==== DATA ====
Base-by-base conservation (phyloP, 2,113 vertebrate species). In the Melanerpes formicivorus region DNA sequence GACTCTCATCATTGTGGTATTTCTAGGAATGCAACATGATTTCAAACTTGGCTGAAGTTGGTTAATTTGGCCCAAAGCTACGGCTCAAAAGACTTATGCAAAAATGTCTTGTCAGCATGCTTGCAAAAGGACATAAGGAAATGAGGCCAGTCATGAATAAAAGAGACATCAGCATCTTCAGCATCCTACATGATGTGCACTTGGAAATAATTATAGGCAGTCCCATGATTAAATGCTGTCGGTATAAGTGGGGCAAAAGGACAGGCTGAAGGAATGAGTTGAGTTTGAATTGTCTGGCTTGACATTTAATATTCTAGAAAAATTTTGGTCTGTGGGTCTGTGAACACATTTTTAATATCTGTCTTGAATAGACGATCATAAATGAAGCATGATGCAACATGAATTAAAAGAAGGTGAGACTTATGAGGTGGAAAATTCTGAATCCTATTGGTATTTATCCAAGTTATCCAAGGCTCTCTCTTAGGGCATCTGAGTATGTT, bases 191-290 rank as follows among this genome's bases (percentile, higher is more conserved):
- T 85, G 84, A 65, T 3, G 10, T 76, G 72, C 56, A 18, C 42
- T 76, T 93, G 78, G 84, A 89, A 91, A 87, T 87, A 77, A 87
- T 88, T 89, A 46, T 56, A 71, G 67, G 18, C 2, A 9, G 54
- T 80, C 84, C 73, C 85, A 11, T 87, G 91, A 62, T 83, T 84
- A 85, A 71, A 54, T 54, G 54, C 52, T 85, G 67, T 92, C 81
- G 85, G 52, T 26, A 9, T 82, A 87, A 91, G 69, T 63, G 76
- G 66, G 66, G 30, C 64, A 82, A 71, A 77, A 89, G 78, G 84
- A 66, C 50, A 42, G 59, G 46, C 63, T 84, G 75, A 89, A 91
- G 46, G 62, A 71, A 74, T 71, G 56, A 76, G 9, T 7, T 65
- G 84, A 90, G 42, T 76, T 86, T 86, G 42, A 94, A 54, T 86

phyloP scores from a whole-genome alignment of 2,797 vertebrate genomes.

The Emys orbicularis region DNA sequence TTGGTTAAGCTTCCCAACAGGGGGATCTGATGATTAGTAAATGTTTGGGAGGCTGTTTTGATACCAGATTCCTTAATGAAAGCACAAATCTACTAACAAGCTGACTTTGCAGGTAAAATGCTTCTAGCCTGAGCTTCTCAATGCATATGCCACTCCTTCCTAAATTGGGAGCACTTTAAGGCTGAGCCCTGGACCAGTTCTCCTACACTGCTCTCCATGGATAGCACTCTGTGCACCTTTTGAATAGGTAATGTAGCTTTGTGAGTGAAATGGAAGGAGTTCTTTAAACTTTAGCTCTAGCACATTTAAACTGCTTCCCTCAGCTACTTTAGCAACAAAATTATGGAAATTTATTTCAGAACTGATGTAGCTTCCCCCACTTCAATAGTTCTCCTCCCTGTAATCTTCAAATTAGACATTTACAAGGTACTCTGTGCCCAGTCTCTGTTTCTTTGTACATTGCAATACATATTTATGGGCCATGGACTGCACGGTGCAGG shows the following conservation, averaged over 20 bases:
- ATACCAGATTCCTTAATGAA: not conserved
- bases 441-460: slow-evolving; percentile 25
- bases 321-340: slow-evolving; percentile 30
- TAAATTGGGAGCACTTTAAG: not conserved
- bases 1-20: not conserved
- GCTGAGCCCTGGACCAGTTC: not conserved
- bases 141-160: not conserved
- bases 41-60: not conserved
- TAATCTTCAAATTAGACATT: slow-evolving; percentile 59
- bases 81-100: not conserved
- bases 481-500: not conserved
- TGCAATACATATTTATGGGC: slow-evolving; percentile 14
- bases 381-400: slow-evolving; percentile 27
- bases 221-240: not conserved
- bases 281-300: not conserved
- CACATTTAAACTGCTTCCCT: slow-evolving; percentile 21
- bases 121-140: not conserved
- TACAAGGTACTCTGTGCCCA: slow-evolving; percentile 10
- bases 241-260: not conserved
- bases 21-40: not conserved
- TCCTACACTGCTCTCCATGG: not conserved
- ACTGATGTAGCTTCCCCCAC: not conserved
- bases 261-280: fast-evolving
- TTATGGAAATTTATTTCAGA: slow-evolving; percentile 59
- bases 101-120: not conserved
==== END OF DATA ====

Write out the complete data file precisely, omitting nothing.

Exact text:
Base-by-base conservation (phyloP, 2,113 vertebrate species). In the Melanerpes formicivorus region DNA sequence GACTCTCATCATTGTGGTATTTCTAGGAATGCAACATGATTTCAAACTTGGCTGAAGTTGGTTAATTTGGCCCAAAGCTACGGCTCAAAAGACTTATGCAAAAATGTCTTGTCAGCATGCTTGCAAAAGGACATAAGGAAATGAGGCCAGTCATGAATAAAAGAGACATCAGCATCTTCAGCATCCTACATGATGTGCACTTGGAAATAATTATAGGCAGTCCCATGATTAAATGCTGTCGGTATAAGTGGGGCAAAAGGACAGGCTGAAGGAATGAGTTGAGTTTGAATTGTCTGGCTTGACATTTAATATTCTAGAAAAATTTTGGTCTGTGGGTCTGTGAACACATTTTTAATATCTGTCTTGAATAGACGATCATAAATGAAGCATGATGCAACATGAATTAAAAGAAGGTGAGACTTATGAGGTGGAAAATTCTGAATCCTATTGGTATTTATCCAAGTTATCCAAGGCTCTCTCTTAGGGCATCTGAGTATGTT, bases 191-290 rank as follows among this genome's bases (percentile, higher is more conserved):
- T 85, G 84, A 65, T 3, G 10, T 76, G 72, C 56, A 18, C 42
- T 76, T 93, G 78, G 84, A 89, A 91, A 87, T 87, A 77, A 87
- T 88, T 89, A 46, T 56, A 71, G 67, G 18, C 2, A 9, G 54
- T 80, C 84, C 73, C 85, A 11, T 87, G 91, A 62, T 83, T 84
- A 85, A 71, A 54, T 54, G 54, C 52, T 85, G 67, T 92, C 81
- G 85, G 52, T 26, A 9, T 82, A 87, A 91, G 69, T 63, G 76
- G 66, G 66, G 30, C 64, A 82, A 71, A 77, A 89, G 78, G 84
- A 66, C 50, A 42, G 59, G 46, C 63, T 84, G 75, A 89, A 91
- G 46, G 62, A 71, A 74, T 71, G 56, A 76, G 9, T 7, T 65
- G 84, A 90, G 42, T 76, T 86, T 86, G 42, A 94, A 54, T 86

phyloP scores from a whole-genome alignment of 2,797 vertebrate genomes.

The Emys orbicularis region DNA sequence TTGGTTAAGCTTCCCAACAGGGGGATCTGATGATTAGTAAATGTTTGGGAGGCTGTTTTGATACCAGATTCCTTAATGAAAGCACAAATCTACTAACAAGCTGACTTTGCAGGTAAAATGCTTCTAGCCTGAGCTTCTCAATGCATATGCCACTCCTTCCTAAATTGGGAGCACTTTAAGGCTGAGCCCTGGACCAGTTCTCCTACACTGCTCTCCATGGATAGCACTCTGTGCACCTTTTGAATAGGTAATGTAGCTTTGTGAGTGAAATGGAAGGAGTTCTTTAAACTTTAGCTCTAGCACATTTAAACTGCTTCCCTCAGCTACTTTAGCAACAAAATTATGGAAATTTATTTCAGAACTGATGTAGCTTCCCCCACTTCAATAGTTCTCCTCCCTGTAATCTTCAAATTAGACATTTACAAGGTACTCTGTGCCCAGTCTCTGTTTCTTTGTACATTGCAATACATATTTATGGGCCATGGACTGCACGGTGCAGG shows the following conservation, averaged over 20 bases:
- ATACCAGATTCCTTAATGAA: not conserved
- bases 441-460: slow-evolving; percentile 25
- bases 321-340: slow-evolving; percentile 30
- TAAATTGGGAGCACTTTAAG: not conserved
- bases 1-20: not conserved
- GCTGAGCCCTGGACCAGTTC: not conserved
- bases 141-160: not conserved
- bases 41-60: not conserved
- TAATCTTCAAATTAGACATT: slow-evolving; percentile 59
- bases 81-100: not conserved
- bases 481-500: not conserved
- TGCAATACATATTTATGGGC: slow-evolving; percentile 14
- bases 381-400: slow-evolving; percentile 27
- bases 221-240: not conserved
- bases 281-300: not conserved
- CACATTTAAACTGCTTCCCT: slow-evolving; percentile 21
- bases 121-140: not conserved
- TACAAGGTACTCTGTGCCCA: slow-evolving; percentile 10
- bases 241-260: not conserved
- bases 21-40: not conserved
- TCCTACACTGCTCTCCATGG: not conserved
- ACTGATGTAGCTTCCCCCAC: not conserved
- bases 261-280: fast-evolving
- TTATGGAAATTTATTTCAGA: slow-evolving; percentile 59
- bases 101-120: not conserved